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Using HTML ISMAP

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With mouse-sensitive, ismap-enabled image maps, the browser is required to pass along only the URL and mouse coordinates to the server. Converting the coordinates into a specific document is handled by the document server. The conversion process differs between servers and is not defined by the HTML or XHTML standards.

You need to consult with your web server administrators and perhaps even read your server's documentation to determine how to create and program an image map. Most servers come with some software utility, typically located in a /cgi-bin/imagemap directory, to handle image maps. And most of these use a text file containing the image map regions and related hyperlinks that is referenced by your image map URL to process the image map query.

Consider following example:

<a href="/cgi-bin/logo.map" target="_self" >
<img ismap src=/images/html.gif alt="HTML" border="0"/>
</a>

Then the browser sends the following search parameters to the HTTP server which can be processed by a cgi script or map file:

/cgi-bin/logo.map?50,30

Now to map incoming coordinates you will have a image map file that describes the sensitive regions in our example image:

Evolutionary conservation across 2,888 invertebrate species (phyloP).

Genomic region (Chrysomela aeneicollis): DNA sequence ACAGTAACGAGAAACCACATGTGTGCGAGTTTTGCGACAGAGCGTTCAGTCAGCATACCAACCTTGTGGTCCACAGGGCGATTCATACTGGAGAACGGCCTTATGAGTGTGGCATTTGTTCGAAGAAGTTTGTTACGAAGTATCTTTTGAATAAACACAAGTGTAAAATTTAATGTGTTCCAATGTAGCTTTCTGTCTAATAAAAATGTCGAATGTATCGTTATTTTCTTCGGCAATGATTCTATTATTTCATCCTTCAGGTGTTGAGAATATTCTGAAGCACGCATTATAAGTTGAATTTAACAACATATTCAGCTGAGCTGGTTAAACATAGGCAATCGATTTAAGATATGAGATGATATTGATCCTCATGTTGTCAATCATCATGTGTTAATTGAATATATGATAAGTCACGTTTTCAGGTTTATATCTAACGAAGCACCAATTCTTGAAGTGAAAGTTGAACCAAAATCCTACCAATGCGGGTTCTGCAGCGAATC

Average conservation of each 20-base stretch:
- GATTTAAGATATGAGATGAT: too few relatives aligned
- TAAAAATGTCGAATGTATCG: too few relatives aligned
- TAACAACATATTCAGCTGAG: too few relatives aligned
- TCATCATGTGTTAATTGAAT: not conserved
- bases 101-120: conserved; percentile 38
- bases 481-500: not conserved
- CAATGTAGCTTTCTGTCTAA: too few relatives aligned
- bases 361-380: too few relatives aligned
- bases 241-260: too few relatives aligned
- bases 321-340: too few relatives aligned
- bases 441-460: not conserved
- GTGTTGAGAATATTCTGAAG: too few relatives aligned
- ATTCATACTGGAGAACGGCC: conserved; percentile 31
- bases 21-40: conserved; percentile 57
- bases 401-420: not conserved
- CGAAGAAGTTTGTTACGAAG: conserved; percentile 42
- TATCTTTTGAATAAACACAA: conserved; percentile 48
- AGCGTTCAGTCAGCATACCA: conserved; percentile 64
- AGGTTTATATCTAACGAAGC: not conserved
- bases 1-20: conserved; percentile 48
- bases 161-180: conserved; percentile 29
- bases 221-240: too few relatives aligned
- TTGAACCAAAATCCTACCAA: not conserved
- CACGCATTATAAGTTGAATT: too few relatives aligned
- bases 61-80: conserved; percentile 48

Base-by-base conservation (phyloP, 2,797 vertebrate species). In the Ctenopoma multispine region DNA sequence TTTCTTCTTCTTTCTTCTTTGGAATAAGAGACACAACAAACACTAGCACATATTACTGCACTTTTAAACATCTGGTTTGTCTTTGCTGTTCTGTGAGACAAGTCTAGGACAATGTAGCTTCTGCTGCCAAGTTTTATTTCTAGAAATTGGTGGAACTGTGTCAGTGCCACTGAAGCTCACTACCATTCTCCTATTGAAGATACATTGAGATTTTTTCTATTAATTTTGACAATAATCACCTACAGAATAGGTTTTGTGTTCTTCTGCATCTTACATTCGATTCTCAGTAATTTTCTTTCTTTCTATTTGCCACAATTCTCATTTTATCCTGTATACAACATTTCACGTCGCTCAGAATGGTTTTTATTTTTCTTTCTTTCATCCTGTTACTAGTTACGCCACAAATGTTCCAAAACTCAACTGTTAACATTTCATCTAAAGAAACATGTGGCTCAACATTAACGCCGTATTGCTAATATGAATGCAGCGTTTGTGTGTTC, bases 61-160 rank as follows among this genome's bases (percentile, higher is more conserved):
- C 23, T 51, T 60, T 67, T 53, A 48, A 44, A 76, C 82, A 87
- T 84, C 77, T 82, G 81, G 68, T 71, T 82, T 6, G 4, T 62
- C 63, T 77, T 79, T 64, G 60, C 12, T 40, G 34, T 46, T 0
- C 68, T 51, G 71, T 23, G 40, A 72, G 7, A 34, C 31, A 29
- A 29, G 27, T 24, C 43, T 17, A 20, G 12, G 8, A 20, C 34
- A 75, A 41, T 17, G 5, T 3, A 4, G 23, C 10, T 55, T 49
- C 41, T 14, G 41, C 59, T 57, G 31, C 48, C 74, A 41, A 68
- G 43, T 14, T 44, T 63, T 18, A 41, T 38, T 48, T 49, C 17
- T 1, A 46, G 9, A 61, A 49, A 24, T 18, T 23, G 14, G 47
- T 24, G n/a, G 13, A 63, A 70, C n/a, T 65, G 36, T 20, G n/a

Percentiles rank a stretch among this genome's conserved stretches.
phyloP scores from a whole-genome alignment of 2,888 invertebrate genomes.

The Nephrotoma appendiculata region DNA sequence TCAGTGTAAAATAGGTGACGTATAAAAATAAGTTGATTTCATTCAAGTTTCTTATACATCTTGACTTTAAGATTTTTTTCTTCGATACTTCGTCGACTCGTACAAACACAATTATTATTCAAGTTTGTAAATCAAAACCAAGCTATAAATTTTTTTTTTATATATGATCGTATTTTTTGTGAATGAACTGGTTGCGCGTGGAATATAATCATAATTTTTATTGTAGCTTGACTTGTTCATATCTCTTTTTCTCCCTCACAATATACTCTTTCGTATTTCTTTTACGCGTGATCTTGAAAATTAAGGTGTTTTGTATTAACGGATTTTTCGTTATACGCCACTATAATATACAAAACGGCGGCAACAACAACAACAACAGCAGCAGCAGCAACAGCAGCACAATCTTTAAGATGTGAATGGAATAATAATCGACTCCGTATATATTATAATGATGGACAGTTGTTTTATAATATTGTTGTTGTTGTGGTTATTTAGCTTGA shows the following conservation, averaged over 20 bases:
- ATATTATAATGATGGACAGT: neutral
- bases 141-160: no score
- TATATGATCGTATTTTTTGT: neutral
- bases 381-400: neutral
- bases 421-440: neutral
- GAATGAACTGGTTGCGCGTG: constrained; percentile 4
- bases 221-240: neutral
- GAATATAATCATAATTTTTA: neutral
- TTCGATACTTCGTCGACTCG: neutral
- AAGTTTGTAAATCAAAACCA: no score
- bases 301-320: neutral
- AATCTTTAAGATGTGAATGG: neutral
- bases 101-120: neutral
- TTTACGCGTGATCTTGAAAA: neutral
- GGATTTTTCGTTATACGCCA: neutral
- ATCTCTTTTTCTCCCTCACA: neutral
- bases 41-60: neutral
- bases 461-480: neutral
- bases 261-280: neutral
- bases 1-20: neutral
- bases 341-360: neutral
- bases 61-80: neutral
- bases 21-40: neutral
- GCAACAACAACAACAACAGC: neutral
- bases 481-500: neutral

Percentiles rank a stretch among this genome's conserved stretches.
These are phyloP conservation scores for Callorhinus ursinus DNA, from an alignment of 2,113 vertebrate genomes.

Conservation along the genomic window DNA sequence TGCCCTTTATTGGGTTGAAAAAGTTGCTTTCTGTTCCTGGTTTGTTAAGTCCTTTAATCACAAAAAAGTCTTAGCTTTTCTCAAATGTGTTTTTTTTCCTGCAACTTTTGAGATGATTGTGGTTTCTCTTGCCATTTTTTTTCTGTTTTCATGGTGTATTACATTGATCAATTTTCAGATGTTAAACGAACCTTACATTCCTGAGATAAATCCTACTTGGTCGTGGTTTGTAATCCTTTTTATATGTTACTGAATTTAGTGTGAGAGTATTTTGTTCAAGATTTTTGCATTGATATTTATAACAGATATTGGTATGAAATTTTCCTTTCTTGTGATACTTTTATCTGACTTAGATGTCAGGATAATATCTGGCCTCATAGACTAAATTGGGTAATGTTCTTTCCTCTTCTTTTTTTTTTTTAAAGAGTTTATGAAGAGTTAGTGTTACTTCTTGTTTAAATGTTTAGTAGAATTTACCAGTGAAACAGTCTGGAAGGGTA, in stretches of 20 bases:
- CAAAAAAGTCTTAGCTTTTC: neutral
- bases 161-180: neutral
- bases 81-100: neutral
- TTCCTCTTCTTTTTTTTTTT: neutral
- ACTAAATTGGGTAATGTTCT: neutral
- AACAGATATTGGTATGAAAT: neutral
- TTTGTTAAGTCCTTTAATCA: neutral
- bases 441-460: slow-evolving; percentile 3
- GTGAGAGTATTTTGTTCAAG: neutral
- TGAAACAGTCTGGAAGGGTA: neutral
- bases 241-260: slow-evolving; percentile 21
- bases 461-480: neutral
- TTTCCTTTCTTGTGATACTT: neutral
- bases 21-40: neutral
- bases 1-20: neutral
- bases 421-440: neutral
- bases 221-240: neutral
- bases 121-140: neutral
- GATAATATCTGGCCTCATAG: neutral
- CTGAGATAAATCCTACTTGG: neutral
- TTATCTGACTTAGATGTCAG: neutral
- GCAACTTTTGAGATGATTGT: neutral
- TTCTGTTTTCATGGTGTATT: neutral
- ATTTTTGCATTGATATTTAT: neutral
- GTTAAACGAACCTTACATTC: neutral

# imagemap file=logo.map
default index.htm
circ    100,   30,   50                 link1.htm
rect    180,   120,  290, 500           link2.html
poly    80,    80,   90,  72,  160,  90 link3.html

Each sensitive region of the image map is described by a geometric shape and defining coordinates in pixels, such as the circle with its center point and radius, the rectangle's upper-left and lower-right edge coordinates, and the loci of a polygon. All coordinates are relative to the upper-left corner of the image (0,0). Each shape has a related URL.

An image-map processing application typically tests each shape in the order in which it appears in the image file and returns the document specified by the corresponding URL to the browser if the user's mouse x,y coordinates fall within the boundaries of that shape. That means it's okay to overlap shapes; just be aware which takes precedence. Also, the entire image need not be covered with sensitive regions: if the passed coordinates don't fall within a specified shape, the default document gets sent back to the browser.

This is just one example of how an image map may be processed and the accessory files required for that process. Please contact your webmaster and server manuals to discover how to implement a server-side image map for your own documents and system.

But you always have option to use client side image maps. They are relatively easy to implement. So go through client side image map given in the same chapter.

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